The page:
I am prompted to write this in response to How to avoid getting an agent by a literary agent in America, Rachelle Gardner. I don’t know of Rachelle or her reputation but her provocative posting has lured me into writing something which matters to me.
It’s a buyer’s market. We constantly hear stories about the thousands of writers vying to have our books published. The numbers are against us. Even if our novel has the literary quality, zeitgeist topicality and marketing potential to be the ‘next big thing’ it still has to rise to the top of the slush pile at precisely the right moment.
The hands that resignedly take it from the pile have to belong to a person who is in the frame of mind to recognise that this one, unlike the fifty that preceded it and the hundreds that follow, is the one. What if the person had a row with their partner that morning? Or their dog was sick the day before? It doesn’t matter to the editor or agent if they miss this one – another will come along. But it does matter to the individual who invested hundreds of hours in the manuscript that is passed over.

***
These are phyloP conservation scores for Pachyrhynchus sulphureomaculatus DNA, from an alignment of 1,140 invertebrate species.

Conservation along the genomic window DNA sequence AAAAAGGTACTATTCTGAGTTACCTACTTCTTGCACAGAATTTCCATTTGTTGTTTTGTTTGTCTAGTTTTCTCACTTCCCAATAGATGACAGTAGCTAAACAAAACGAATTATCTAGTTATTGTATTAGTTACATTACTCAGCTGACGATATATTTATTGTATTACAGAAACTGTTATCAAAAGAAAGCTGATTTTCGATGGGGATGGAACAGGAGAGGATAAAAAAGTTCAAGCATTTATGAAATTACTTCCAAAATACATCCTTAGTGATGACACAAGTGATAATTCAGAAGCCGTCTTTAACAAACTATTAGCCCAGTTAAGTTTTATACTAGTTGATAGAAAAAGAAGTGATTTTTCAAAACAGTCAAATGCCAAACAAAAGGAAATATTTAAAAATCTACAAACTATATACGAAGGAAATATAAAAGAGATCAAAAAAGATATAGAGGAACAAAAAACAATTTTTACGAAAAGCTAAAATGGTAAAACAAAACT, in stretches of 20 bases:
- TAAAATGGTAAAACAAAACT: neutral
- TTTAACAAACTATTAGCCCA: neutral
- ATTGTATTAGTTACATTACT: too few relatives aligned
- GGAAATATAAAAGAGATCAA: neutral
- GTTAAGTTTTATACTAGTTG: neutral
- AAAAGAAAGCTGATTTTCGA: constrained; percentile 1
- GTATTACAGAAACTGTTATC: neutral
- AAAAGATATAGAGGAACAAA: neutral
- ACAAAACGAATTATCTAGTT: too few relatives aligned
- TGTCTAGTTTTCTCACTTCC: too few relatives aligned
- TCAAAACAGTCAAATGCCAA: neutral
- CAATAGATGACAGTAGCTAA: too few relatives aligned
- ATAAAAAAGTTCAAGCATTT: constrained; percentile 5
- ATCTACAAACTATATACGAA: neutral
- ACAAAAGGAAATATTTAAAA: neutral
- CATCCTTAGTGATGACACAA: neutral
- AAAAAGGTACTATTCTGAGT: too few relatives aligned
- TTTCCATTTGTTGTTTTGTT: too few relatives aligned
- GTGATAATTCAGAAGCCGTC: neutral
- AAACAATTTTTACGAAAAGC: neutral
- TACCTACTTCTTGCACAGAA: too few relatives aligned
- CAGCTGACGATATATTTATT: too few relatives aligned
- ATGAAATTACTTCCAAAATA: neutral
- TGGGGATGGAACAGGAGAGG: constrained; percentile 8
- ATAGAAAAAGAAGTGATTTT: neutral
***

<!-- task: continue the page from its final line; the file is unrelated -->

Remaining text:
We know we are in a lottery. It’s the way the game is set up and it’s the way we play it. But does it mean we have to like it? We buy the ticket knowing our chances are minimal. Surely, this gives us the right to console ourselves with a mini-bitch when our number doesn’t come up. It isn’t ingrained negativity, it’s a normal human reaction to disappointment (aka rejection).
So I say this to agents who may be tempted to lecture wannabe published authors about the destructive impact on our careers of perceived negativity: please remember that we are individuals too. We may look like an amorphous mass of seething hope and our desperation may make us whiff a bit, but actually you depend on us. The only thing we are guilty of is showing a normal reaction to having our hopes crushed – again.
Maybe agents who lecture us wannabe writers about our failings are guilty of something worse – demonstrating insufficient empathy with our plight to be the sort of agents we would want to work with.Tweet